Cloud Controller (CC)

Cloud Controller is the main access point to the IaaS. It makes use of JClouds API for communicating with many different IaaS platforms. One of the key features of Stratos PaaS is that it could be connected to multiple IaaSs concurrently and implement heterogeneous cloud solutions. For example, an organization could subscribe to a public and a private IaaS at the same time and configure Cloud Controller IaaS policies to ensure which IaaS to be utilized most. Moreover, Cloud Controller is the central storage point of cluster topology information of all products.

Elastic Load Balancer (ELB)

As the name implies, ELB is the load balancing module of Apache Stratos PaaS. It constitutes of Apache Synapse mediation framework, Apache Axis2 clustering, Apache Tribes group management messaging framework and an auto-scaling module implemented using Carbon. Once an application is deployed on a cartridge, it connects to the ELB via the Stratos Agent with Axis2 clustering. This clustering configuration is dynamically managed by the ELB. Each cartridge subscription will have its own cluster and all cartridge instances created for scaling functionality will be automatically added to the same cluster. Each cluster could be uniquely identified by its domain name given at the time the subscription is made.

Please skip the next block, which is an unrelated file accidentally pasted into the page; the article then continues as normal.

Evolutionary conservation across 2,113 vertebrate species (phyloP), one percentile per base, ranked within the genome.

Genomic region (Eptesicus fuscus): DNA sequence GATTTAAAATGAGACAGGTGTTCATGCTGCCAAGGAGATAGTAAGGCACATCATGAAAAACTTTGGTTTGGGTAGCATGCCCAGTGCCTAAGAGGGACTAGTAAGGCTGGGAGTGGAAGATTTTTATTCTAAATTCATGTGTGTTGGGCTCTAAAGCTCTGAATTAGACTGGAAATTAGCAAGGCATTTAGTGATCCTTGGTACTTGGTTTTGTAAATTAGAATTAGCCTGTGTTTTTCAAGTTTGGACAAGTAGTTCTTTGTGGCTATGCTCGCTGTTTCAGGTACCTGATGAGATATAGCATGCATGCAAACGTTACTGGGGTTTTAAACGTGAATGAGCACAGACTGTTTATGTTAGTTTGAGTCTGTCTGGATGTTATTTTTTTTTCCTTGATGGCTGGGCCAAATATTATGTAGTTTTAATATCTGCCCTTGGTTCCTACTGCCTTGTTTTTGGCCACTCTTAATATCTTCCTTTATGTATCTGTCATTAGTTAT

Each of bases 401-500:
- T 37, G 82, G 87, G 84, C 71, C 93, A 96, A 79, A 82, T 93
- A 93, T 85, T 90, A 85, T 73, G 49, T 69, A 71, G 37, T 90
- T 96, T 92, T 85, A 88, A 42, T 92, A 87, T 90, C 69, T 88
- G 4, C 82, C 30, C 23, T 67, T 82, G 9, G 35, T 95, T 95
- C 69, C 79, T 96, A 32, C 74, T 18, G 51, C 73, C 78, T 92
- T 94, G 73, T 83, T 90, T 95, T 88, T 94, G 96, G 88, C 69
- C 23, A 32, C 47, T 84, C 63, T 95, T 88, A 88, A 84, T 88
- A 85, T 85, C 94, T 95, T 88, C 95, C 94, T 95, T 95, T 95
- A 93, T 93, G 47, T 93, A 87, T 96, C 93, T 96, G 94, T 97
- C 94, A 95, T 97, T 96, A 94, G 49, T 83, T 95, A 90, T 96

All incoming requests of applications are managed in a request queue and monitored by the autoscaler module. The autoscaler module uses a Synapse in-mediator, task and an out-mediator [11] for handling this functionality. According to the scaling rules defined, autoscaler will scale a number of instances of applications via the Cloud Controller. In-addition, the ELB keeps a track of session information of messages and routes them to relevant application instances if available.

Stratos Agent